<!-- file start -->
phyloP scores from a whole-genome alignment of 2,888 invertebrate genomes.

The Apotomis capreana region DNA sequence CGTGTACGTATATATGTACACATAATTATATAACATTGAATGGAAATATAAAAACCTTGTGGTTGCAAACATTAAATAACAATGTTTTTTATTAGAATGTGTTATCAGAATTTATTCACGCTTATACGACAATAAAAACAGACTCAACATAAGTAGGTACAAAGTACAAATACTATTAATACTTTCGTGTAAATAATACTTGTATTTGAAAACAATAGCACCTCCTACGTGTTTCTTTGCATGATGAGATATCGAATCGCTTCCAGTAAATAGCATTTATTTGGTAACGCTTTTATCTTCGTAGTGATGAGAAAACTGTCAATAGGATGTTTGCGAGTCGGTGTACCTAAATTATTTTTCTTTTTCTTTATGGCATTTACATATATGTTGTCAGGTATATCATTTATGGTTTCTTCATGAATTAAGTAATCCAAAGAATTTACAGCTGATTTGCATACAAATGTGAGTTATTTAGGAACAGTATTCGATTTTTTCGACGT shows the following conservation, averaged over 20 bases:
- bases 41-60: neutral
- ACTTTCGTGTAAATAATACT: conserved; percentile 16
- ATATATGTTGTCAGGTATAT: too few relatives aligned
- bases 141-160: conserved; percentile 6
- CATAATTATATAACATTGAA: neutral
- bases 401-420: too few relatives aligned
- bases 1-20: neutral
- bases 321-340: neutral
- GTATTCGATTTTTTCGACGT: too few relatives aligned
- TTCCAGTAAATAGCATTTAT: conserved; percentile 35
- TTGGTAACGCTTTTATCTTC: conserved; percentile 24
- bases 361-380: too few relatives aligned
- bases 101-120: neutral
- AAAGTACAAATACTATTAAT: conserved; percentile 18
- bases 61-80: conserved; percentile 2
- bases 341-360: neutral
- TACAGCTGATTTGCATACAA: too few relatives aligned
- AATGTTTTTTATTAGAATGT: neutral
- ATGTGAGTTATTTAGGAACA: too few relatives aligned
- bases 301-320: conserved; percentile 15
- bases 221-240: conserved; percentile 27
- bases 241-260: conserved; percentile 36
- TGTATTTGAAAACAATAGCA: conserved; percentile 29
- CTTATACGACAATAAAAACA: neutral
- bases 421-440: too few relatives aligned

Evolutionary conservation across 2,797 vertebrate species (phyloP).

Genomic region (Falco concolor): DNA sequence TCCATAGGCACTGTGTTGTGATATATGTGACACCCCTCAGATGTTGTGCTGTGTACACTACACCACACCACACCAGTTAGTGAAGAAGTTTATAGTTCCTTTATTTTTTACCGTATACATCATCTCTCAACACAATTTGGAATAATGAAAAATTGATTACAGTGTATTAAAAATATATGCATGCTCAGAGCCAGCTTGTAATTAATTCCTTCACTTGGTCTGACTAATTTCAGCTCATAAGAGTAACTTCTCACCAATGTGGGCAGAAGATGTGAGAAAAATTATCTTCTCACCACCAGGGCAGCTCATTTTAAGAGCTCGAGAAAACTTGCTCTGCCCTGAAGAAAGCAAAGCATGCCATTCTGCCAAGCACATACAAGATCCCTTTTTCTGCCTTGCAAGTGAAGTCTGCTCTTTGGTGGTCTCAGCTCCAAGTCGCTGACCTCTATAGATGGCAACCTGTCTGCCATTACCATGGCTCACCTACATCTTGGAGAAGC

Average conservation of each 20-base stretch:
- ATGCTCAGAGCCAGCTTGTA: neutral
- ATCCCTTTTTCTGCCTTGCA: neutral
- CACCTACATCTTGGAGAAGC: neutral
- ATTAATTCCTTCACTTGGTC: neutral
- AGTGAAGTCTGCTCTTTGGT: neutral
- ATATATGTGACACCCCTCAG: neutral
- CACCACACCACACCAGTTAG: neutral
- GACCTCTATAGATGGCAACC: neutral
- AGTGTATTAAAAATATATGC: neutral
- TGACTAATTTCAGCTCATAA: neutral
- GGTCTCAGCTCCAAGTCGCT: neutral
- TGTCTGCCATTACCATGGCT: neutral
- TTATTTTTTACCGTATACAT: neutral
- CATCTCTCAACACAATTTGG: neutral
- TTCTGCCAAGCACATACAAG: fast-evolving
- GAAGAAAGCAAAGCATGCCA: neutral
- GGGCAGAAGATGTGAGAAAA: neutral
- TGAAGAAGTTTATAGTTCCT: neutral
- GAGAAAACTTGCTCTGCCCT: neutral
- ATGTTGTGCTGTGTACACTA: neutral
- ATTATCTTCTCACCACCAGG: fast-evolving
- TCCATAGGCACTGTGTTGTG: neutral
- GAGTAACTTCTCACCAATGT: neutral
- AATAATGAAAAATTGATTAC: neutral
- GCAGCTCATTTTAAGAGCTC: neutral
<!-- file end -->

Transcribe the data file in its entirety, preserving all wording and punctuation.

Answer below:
phyloP scores from a whole-genome alignment of 2,888 invertebrate genomes.

The Apotomis capreana region DNA sequence CGTGTACGTATATATGTACACATAATTATATAACATTGAATGGAAATATAAAAACCTTGTGGTTGCAAACATTAAATAACAATGTTTTTTATTAGAATGTGTTATCAGAATTTATTCACGCTTATACGACAATAAAAACAGACTCAACATAAGTAGGTACAAAGTACAAATACTATTAATACTTTCGTGTAAATAATACTTGTATTTGAAAACAATAGCACCTCCTACGTGTTTCTTTGCATGATGAGATATCGAATCGCTTCCAGTAAATAGCATTTATTTGGTAACGCTTTTATCTTCGTAGTGATGAGAAAACTGTCAATAGGATGTTTGCGAGTCGGTGTACCTAAATTATTTTTCTTTTTCTTTATGGCATTTACATATATGTTGTCAGGTATATCATTTATGGTTTCTTCATGAATTAAGTAATCCAAAGAATTTACAGCTGATTTGCATACAAATGTGAGTTATTTAGGAACAGTATTCGATTTTTTCGACGT shows the following conservation, averaged over 20 bases:
- bases 41-60: neutral
- ACTTTCGTGTAAATAATACT: conserved; percentile 16
- ATATATGTTGTCAGGTATAT: too few relatives aligned
- bases 141-160: conserved; percentile 6
- CATAATTATATAACATTGAA: neutral
- bases 401-420: too few relatives aligned
- bases 1-20: neutral
- bases 321-340: neutral
- GTATTCGATTTTTTCGACGT: too few relatives aligned
- TTCCAGTAAATAGCATTTAT: conserved; percentile 35
- TTGGTAACGCTTTTATCTTC: conserved; percentile 24
- bases 361-380: too few relatives aligned
- bases 101-120: neutral
- AAAGTACAAATACTATTAAT: conserved; percentile 18
- bases 61-80: conserved; percentile 2
- bases 341-360: neutral
- TACAGCTGATTTGCATACAA: too few relatives aligned
- AATGTTTTTTATTAGAATGT: neutral
- ATGTGAGTTATTTAGGAACA: too few relatives aligned
- bases 301-320: conserved; percentile 15
- bases 221-240: conserved; percentile 27
- bases 241-260: conserved; percentile 36
- TGTATTTGAAAACAATAGCA: conserved; percentile 29
- CTTATACGACAATAAAAACA: neutral
- bases 421-440: too few relatives aligned

Evolutionary conservation across 2,797 vertebrate species (phyloP).

Genomic region (Falco concolor): DNA sequence TCCATAGGCACTGTGTTGTGATATATGTGACACCCCTCAGATGTTGTGCTGTGTACACTACACCACACCACACCAGTTAGTGAAGAAGTTTATAGTTCCTTTATTTTTTACCGTATACATCATCTCTCAACACAATTTGGAATAATGAAAAATTGATTACAGTGTATTAAAAATATATGCATGCTCAGAGCCAGCTTGTAATTAATTCCTTCACTTGGTCTGACTAATTTCAGCTCATAAGAGTAACTTCTCACCAATGTGGGCAGAAGATGTGAGAAAAATTATCTTCTCACCACCAGGGCAGCTCATTTTAAGAGCTCGAGAAAACTTGCTCTGCCCTGAAGAAAGCAAAGCATGCCATTCTGCCAAGCACATACAAGATCCCTTTTTCTGCCTTGCAAGTGAAGTCTGCTCTTTGGTGGTCTCAGCTCCAAGTCGCTGACCTCTATAGATGGCAACCTGTCTGCCATTACCATGGCTCACCTACATCTTGGAGAAGC

Average conservation of each 20-base stretch:
- ATGCTCAGAGCCAGCTTGTA: neutral
- ATCCCTTTTTCTGCCTTGCA: neutral
- CACCTACATCTTGGAGAAGC: neutral
- ATTAATTCCTTCACTTGGTC: neutral
- AGTGAAGTCTGCTCTTTGGT: neutral
- ATATATGTGACACCCCTCAG: neutral
- CACCACACCACACCAGTTAG: neutral
- GACCTCTATAGATGGCAACC: neutral
- AGTGTATTAAAAATATATGC: neutral
- TGACTAATTTCAGCTCATAA: neutral
- GGTCTCAGCTCCAAGTCGCT: neutral
- TGTCTGCCATTACCATGGCT: neutral
- TTATTTTTTACCGTATACAT: neutral
- CATCTCTCAACACAATTTGG: neutral
- TTCTGCCAAGCACATACAAG: fast-evolving
- GAAGAAAGCAAAGCATGCCA: neutral
- GGGCAGAAGATGTGAGAAAA: neutral
- TGAAGAAGTTTATAGTTCCT: neutral
- GAGAAAACTTGCTCTGCCCT: neutral
- ATGTTGTGCTGTGTACACTA: neutral
- ATTATCTTCTCACCACCAGG: fast-evolving
- TCCATAGGCACTGTGTTGTG: neutral
- GAGTAACTTCTCACCAATGT: neutral
- AATAATGAAAAATTGATTAC: neutral
- GCAGCTCATTTTAAGAGCTC: neutral